Taxpayers' arguments are not persuasive. Whether a payment under a mineral lease is a delay rental or a true bonus is a question of fact that is best ascertained by analyzing the agreement of the parties, see Bayou Verret Land Co. v. Commissioner, 5 Cir. 1971, 450 F.2d 850, 856; Houston Farms Development Co. v. United States, 5 Cir. 1943, 131 F.2d 577, 579, rehearing denied, 132 F.2d 861; Maureen Fitzimmons v. Commissioner, 1961, 37 T.C. 179, 184. For tax purposes, courts should not exalt form over substance, and the mere terminology of the lease is not determinative. Maureen Fitzimmons v. Commissioner, supra.2 I do not think that the District Court was erroneous in determining that the selection bonus payments were actually delay rentals. I base this finding both upon the fact that the selection bonus payments in the agreement could be avoided by abandonment and upon the fact that these selection bonus payments served the same function as delay rentals.
In reaching this conclusion I am greatly influenced by the decision of this Circuit in Houston Farms Development Co. v. United States, 5 Cir. 1943, 131 F.2d 577, rehearing denied, 132 F.2d 861, and by the applicable Treasury Regulations.
In Houston Farms Development Co. v. United States, supra, the taxpayer-lessor received an initial bonus for executing an oil and gas lease for a primary term of five years and fifty-five days. The lease provided, however, that it would terminate in fifty-five days unless the lessee paid the lessor $12.50 per acre for all or such part of the leased land that it elected to retain. This retention payment, like the selection bonus under consideration, extended the lessee's rights in the retained land for a period of twelve months without requiring any operations or further payments. Furthermore, like the instant selection bonuses, the retention payment in Houston Farms evidently could not be avoided by drilling and could be avoided only by abandonment, for the lease automatically terminated if the payment was not made. Finally, just as in the leases now before us, the lease in Houston Farms provided in another clause for the payment of a delay rental3 if the taxpayer had not commenced drilling before the end of the twelve-month extension period procured by the retention payment. This Circuit held in Houston Farms that the retention payment was not a bonus, but rather was a delay rental:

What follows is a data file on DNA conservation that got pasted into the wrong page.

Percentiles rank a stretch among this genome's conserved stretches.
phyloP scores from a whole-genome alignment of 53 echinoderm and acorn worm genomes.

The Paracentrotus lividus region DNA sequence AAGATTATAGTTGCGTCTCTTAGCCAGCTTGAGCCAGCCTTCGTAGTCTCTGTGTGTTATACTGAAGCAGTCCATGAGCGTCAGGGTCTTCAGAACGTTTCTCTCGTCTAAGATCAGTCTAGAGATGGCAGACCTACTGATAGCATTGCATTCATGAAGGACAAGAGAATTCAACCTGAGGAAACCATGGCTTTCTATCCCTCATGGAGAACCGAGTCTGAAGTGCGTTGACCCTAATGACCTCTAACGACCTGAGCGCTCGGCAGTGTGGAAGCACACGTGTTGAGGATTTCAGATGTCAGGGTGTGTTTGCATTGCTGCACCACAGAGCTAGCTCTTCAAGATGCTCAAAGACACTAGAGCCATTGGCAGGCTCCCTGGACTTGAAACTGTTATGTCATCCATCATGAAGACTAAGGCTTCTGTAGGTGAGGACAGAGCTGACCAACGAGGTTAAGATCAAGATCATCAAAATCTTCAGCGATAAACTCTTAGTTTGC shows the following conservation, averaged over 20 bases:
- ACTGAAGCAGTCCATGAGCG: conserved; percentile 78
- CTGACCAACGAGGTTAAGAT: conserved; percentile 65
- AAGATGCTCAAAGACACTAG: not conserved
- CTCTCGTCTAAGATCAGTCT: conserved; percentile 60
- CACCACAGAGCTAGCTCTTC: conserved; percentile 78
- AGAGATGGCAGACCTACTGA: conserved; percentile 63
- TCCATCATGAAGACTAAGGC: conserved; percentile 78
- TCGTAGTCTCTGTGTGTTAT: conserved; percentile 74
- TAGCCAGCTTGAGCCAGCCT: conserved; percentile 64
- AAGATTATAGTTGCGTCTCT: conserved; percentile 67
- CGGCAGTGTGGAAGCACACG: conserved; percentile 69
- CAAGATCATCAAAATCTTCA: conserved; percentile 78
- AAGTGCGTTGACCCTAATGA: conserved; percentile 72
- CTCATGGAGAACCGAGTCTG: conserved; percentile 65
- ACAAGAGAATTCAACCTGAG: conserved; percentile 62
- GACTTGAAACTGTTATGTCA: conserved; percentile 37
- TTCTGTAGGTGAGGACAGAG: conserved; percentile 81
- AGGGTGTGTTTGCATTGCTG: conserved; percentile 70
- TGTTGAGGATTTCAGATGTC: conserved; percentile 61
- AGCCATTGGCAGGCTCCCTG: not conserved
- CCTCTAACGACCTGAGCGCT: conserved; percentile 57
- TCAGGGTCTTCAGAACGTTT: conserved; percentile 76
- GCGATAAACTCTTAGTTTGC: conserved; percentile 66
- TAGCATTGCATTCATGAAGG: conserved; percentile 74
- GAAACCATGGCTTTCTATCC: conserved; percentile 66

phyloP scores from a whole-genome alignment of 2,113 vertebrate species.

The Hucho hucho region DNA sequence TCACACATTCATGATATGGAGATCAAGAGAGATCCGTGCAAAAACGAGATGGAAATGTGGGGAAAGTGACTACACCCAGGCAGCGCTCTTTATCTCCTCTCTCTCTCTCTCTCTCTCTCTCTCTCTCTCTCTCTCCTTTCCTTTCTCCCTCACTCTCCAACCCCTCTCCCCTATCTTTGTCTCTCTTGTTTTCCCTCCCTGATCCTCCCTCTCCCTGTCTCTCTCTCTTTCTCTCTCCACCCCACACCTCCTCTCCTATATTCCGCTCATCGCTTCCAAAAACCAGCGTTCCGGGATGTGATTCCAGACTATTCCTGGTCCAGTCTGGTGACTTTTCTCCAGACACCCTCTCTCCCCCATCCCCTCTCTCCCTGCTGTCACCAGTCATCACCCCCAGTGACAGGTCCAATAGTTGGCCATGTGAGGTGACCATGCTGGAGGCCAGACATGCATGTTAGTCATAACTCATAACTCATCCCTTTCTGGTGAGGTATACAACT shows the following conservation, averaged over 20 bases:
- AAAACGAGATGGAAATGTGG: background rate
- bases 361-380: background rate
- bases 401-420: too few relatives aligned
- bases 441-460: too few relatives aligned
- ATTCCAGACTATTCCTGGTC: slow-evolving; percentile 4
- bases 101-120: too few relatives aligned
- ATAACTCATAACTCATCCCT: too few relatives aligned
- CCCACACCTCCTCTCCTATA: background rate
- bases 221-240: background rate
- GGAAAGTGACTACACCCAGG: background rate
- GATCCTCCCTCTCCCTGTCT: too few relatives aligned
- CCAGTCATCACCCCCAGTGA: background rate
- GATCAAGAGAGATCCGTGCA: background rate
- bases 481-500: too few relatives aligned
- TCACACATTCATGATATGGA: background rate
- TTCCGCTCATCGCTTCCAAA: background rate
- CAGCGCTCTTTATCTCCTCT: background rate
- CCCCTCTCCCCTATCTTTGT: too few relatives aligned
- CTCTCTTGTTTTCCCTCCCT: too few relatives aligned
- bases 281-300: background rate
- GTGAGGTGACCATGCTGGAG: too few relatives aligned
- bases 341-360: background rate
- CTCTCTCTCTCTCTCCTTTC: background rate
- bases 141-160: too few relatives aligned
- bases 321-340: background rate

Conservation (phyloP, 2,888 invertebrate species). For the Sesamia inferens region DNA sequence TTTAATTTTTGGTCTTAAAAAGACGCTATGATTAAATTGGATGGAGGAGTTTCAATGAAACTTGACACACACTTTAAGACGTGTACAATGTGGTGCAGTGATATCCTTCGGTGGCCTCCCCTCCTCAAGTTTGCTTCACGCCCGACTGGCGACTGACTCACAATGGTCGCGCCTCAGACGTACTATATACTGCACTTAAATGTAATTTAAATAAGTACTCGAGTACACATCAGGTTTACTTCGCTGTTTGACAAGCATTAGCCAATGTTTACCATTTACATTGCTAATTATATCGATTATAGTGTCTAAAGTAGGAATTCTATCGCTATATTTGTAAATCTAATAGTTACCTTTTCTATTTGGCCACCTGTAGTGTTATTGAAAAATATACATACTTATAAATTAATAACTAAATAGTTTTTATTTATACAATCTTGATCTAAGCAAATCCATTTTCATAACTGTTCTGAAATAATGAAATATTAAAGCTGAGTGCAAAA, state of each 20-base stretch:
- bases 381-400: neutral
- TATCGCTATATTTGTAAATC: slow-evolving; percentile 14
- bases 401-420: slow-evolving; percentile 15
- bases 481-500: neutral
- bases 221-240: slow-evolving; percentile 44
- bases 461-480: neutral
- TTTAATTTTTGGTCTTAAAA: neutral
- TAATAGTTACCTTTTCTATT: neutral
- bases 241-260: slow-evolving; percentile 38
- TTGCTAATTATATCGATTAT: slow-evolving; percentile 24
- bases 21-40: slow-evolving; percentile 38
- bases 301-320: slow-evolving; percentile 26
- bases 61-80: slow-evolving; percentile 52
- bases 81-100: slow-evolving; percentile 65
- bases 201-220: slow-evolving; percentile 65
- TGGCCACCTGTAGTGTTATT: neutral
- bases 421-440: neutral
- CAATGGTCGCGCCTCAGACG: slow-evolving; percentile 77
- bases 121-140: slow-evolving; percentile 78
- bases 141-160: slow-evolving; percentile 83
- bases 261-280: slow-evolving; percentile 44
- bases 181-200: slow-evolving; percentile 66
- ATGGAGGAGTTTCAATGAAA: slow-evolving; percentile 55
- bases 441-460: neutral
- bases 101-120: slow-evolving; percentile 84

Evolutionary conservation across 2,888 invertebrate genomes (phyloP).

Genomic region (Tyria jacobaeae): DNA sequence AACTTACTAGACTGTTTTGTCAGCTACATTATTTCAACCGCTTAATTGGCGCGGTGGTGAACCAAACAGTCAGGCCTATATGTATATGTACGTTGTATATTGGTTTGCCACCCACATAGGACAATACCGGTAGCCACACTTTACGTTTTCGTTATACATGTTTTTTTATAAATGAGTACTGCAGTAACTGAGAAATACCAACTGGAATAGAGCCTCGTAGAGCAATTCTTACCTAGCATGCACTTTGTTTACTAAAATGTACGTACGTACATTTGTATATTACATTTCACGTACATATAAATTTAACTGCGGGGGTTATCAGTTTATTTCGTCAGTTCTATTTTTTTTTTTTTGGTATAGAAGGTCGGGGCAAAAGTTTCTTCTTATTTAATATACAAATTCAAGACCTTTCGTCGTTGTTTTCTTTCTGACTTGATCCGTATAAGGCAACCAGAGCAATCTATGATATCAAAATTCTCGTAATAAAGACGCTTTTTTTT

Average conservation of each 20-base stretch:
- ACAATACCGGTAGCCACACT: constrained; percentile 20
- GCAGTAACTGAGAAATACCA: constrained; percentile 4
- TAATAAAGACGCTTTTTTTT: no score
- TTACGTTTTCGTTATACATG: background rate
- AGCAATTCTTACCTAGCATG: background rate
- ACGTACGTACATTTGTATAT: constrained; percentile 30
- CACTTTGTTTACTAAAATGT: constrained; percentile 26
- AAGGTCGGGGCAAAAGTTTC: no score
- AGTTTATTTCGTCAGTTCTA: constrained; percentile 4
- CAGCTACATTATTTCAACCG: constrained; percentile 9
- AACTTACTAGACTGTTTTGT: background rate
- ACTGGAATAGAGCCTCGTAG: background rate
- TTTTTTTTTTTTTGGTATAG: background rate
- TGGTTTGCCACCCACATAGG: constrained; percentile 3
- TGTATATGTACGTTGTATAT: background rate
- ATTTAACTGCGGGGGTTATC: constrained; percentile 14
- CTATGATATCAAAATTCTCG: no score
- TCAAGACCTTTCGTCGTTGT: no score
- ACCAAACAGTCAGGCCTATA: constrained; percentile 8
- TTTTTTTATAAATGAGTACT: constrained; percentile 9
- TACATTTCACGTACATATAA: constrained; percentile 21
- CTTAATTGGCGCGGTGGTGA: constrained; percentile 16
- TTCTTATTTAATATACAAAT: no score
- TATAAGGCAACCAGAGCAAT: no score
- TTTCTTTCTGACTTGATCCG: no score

"We think it clear that the money was paid merely for holding the lease for a year without the necessity of drilling. It is in the nature of rental, involving no depletion of the oil reserve. This is made even clearer by the succeeding agreement to pay $5 per acre per year for succeeding years for the identical purpose, and this is expressly called rental. We see no difference at all in the purpose and effect of the payments. They are all in the nature of rentals, as respects depletion."
Houston Farms Development Co. v. United States, supra, 131 F.2d at 579. The Houston Farms decision is four square with the case sub judice and mandates this panel's affirmance of the District Court.
The Treasury Regulations, Treas.Reg. Sec. 1.612-3(c) (1), also support the determination that the selection bonus is a delay rental. The Regulations provide that a delay rental is a payment for deferring development of mineral lands that can be avoided: (1) by abandonment of the lease, or (2) by the commencement of development operations, or (3) by obtaining production. Thus, the Regulations support the result reached in Houston Farms and which this panel reaches here, for like the retention payments in Houston Farms, the selection bonus could be avoided by abandonment.4
Finally, the taxpayers' argument that the selection bonus is more like an initial bonus than a delay rental is not at all convincing. The selection bonus payments, like delay rentals, gave taxpayers the privilege of deferring development of the property for almost a full year from the selection date. In the event that no drilling was commenced prior to the selection date, the selection bonus served precisely the same function as a delay rental, for it (1) reimbursed the lessor for the loss he suffered in the absence of production; and (2) allowed the lessee to maintain the lease and further delay the time during which drilling would be required to be commenced. The fact that production actually occurred prior to the date of the selection bonus payment in a number of transactions under consideration is inconsequential, for in analyzing the leases the function which the selection bonus played in the overall agreement must be evaluated, cf. Bayou Verret Land Co. v. Commissioner, supra; Houston Farms Development Co. v. United States, supra, and a selection bonus that is payable six months or one year after the commencing of a lease and that extends the time for commencing drilling or production for only one year plays the same function in an agreement as would be played by a delay rental.5